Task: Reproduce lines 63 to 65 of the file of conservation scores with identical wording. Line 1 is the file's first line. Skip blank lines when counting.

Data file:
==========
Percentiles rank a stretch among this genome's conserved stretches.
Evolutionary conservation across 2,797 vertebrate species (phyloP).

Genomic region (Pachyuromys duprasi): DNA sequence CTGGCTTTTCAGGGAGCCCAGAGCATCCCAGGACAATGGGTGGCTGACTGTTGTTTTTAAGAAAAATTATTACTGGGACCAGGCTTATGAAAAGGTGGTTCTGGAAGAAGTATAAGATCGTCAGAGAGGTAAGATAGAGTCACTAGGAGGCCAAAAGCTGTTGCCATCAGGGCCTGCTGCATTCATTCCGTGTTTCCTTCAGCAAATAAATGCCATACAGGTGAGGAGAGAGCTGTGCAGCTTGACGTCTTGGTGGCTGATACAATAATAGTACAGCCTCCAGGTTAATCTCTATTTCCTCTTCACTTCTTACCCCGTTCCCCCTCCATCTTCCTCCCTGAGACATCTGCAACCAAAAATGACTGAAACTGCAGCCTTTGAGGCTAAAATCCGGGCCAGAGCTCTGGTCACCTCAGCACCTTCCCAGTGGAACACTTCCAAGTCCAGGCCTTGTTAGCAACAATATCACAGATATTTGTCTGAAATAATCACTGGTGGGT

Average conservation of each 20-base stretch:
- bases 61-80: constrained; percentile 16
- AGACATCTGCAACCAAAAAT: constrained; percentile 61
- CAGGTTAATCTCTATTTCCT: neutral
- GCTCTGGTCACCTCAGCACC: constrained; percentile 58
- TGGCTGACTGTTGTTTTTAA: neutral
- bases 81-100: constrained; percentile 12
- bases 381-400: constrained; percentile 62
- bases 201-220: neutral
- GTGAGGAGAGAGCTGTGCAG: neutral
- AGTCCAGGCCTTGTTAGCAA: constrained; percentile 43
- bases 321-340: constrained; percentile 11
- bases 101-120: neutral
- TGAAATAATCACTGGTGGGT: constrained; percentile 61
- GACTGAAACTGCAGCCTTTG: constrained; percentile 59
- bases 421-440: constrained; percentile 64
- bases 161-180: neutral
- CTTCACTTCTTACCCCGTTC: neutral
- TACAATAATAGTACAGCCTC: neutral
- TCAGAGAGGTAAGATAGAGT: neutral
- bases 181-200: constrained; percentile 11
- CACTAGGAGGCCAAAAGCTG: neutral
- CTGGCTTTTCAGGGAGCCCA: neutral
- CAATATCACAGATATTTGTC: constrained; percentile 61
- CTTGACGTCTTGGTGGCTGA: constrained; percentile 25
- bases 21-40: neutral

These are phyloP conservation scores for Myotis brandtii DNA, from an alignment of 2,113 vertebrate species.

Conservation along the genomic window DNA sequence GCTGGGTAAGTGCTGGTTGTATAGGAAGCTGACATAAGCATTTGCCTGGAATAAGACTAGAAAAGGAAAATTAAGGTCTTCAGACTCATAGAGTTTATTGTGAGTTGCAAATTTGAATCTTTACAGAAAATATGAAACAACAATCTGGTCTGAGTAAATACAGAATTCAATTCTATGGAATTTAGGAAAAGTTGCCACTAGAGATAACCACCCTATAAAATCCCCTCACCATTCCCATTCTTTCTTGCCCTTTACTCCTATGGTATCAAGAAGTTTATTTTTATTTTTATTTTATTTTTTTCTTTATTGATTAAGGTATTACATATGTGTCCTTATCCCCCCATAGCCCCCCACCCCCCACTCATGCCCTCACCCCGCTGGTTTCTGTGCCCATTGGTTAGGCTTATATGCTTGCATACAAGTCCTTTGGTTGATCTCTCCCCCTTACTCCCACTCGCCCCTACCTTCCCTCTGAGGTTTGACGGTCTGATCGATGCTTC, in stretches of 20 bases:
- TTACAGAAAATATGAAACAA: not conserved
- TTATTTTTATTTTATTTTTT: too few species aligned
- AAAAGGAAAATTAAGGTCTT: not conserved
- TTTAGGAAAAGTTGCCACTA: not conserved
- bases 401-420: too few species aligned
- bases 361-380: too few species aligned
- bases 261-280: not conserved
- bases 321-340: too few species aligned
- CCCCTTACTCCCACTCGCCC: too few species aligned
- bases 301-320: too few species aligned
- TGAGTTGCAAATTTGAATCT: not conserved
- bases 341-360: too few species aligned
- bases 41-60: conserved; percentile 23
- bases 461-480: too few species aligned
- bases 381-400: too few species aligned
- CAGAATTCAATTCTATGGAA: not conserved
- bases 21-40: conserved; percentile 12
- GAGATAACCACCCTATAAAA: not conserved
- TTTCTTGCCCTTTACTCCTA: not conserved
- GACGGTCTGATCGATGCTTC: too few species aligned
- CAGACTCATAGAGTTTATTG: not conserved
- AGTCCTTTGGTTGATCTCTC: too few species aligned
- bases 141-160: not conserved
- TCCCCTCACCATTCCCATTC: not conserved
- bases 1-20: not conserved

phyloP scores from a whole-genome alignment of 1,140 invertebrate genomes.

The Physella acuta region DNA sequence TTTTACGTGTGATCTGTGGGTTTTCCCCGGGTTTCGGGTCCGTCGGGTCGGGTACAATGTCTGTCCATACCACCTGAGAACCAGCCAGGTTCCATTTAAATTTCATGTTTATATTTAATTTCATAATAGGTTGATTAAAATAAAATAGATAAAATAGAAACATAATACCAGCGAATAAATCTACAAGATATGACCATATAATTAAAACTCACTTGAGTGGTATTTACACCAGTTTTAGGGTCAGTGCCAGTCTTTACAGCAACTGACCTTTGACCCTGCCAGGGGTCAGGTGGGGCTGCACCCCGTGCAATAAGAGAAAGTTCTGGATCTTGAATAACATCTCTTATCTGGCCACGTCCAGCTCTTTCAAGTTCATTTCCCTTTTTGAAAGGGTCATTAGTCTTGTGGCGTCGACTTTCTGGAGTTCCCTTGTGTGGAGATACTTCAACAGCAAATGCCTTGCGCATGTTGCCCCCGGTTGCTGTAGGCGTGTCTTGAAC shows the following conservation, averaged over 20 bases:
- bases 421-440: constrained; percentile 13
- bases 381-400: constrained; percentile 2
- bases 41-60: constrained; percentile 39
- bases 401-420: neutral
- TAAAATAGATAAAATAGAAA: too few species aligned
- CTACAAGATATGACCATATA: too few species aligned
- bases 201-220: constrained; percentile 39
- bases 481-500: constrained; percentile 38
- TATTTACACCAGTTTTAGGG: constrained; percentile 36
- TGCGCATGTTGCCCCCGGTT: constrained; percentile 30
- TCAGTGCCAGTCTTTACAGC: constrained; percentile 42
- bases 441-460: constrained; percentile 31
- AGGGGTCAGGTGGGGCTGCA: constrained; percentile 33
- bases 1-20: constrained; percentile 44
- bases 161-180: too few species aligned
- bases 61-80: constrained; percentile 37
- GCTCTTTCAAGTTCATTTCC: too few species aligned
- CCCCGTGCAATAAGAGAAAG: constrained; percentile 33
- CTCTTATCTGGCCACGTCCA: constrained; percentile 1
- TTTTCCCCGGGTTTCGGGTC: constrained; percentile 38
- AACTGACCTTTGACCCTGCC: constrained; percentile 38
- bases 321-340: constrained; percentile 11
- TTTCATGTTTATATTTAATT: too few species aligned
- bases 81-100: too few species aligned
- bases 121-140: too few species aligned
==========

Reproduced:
- TAAAATAGATAAAATAGAAA: too few species aligned
- CTACAAGATATGACCATATA: too few species aligned
- bases 201-220: constrained; percentile 39